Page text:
U.S. State Department press briefing transcript:
- Russia capitalizes on muddled U.S. thinking on Syria
- Arab woman’s vision gets the cinematic stage it deserves
- More than 700 pilgrims killed in deadliest hajj disaster since 1990
(Starts at 12:00)
DEPUTY SPOKESPERSON MARK TONER: Please, go ahead, Said.
QUESTION: Change topic? Saudi Arabia.
MR TONER: Saudi Arabia.
QUESTION: Yesterday, Saudi Arabia was named to head the Human Rights Council, and today I think they announced they are about to behead a 21-year-old Shia activist named Muhammed al-Nimr. Are you aware of that?
MR TONER: I’m not aware of the trial that you – or the verdict – death sentence.
QUESTION: Well, apparently, he was arrested when was 17-years-old and kept in juvenile detention, then moved on. And now, he’s been scheduled to be executed.
MR TONER: Right. I mean, we’ve talked about our concerns about some of the capital punishment cases in Saudi Arabia in our Human Rights Report, but I don’t have any more to add to it.
QUESTION: So you --
QUESTION: Well, how about a reaction to them heading the council?
MR TONER: Again, I don’t have any comment, don’t have any reaction to it. I mean, frankly, it’s – we would welcome it. We’re close allies. If we --
QUESTION: Do you think that they’re an appropriate choice given – I mean, how many pages is – does Saudi Arabia get in the Human Rights Report annually?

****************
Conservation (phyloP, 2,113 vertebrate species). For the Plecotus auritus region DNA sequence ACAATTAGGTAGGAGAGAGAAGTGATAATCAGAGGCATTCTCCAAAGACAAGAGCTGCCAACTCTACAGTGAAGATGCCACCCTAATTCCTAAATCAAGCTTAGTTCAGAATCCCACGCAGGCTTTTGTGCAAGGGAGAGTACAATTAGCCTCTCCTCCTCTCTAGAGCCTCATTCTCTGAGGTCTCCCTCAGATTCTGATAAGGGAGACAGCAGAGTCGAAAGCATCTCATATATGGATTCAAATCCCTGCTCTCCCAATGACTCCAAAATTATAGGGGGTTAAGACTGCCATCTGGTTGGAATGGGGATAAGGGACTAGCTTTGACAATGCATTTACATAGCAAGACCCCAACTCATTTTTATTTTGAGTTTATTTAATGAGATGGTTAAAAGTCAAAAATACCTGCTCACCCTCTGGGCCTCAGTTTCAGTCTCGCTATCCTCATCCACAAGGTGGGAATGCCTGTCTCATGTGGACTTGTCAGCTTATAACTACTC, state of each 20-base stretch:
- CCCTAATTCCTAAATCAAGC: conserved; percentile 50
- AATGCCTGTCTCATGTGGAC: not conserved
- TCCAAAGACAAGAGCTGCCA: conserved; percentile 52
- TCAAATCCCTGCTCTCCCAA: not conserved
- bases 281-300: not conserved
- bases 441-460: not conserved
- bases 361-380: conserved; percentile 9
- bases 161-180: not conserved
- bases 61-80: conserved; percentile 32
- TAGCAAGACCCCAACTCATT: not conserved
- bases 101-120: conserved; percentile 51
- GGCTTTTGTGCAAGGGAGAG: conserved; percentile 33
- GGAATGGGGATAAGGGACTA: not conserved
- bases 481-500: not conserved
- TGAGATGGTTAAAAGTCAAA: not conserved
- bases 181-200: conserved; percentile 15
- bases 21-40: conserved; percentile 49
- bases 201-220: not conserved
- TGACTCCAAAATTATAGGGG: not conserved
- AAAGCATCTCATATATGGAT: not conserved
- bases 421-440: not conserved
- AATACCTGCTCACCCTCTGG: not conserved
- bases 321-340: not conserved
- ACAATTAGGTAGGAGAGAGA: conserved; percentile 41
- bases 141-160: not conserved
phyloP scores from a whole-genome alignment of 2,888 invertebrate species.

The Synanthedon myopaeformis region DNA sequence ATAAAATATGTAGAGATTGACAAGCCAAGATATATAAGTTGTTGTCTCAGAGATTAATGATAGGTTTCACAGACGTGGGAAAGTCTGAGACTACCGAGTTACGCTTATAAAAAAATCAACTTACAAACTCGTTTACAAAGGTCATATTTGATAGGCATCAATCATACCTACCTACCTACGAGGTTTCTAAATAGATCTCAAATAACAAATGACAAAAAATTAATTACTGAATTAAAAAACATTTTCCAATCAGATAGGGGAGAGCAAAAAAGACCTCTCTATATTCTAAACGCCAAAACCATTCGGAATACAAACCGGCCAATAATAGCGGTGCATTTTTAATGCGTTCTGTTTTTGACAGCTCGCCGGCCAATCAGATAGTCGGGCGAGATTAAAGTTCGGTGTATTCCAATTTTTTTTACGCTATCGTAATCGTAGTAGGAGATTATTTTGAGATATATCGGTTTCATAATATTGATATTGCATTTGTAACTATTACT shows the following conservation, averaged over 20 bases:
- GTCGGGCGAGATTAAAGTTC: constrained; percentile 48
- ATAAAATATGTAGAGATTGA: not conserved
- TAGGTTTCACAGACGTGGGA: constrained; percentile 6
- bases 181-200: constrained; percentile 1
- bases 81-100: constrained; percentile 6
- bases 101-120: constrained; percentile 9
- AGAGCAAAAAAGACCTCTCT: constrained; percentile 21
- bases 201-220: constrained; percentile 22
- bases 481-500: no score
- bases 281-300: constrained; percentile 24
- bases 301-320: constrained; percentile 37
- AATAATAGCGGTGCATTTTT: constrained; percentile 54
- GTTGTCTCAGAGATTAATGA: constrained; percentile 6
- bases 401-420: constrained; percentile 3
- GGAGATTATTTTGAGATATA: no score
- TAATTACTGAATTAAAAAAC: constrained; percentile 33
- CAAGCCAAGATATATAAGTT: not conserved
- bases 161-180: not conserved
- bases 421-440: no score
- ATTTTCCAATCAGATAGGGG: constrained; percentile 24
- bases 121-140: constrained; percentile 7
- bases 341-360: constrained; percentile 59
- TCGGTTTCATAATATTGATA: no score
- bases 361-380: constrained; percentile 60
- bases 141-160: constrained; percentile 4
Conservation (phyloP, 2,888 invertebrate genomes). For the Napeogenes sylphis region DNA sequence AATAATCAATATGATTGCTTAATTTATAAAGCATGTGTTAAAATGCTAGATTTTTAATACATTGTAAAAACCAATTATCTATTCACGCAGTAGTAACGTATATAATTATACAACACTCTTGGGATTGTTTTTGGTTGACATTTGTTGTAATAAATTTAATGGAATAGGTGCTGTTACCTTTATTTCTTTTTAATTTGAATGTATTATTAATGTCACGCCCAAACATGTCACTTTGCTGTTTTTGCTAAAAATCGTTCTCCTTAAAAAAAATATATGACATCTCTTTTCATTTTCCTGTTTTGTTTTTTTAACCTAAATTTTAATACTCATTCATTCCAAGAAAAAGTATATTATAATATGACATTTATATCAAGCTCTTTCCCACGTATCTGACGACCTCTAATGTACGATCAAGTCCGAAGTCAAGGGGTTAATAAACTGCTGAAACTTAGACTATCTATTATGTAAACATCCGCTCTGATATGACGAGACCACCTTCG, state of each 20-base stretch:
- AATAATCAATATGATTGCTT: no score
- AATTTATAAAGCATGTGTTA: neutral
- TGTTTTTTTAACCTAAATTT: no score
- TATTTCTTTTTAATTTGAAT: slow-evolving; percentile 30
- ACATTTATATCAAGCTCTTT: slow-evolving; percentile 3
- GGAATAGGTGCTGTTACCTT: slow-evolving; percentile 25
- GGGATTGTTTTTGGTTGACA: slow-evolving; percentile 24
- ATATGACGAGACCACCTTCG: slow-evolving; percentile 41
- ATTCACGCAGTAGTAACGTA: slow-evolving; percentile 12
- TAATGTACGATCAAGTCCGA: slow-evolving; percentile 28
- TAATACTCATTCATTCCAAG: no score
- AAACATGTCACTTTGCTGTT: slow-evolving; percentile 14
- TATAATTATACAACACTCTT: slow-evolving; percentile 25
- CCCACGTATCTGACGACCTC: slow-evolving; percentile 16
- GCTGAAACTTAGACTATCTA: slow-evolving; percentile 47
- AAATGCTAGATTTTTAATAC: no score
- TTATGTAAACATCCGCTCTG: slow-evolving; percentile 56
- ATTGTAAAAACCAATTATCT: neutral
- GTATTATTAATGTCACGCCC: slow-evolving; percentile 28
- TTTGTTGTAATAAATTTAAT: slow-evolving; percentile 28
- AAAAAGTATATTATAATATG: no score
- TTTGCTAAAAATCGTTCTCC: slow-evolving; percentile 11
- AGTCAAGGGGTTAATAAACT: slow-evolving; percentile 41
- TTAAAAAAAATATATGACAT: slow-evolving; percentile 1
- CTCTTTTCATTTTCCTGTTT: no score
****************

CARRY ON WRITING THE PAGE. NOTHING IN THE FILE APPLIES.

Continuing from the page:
MR TONER: I can’t give that off the top of my head, Matt.
QUESTION: I can’t either, but let’s just say that there’s a lot to write about Saudi Arabia and human rights in that report. I’m just wondering if you that it’s appropriate for them to have a leadership position.
MR TONER: We have a strong dialogue, obviously a partnership with Saudi Arabia that spans, obviously, many issues. We talk about human rights concerns with them. As to this leadership role, we hope that it’s an occasion for them to look at human rights around the world but also within their own borders.
QUESTION: But you said that you welcome them in this position. Is it based on improved record? I mean, can you show or point to anything where there is a sort of stark improvement in their human rights record?
MR TONER: I mean, we have an ongoing discussion with them about all these human rights issues, like we do with every country. We make our concerns clear when we do have concerns, but that dialogue continues. But I don’t have anything to point to in terms of progress.
QUESTION: Would you welcome as a – would you welcome a decision to commute the sentence of this young man?
MR TONER: Again, I’m not aware of the case, so it’s hard for me to comment on it other than that we believe that any kind of verdict like that should come at the end of a legal process that is just and in accordance with international legal standards.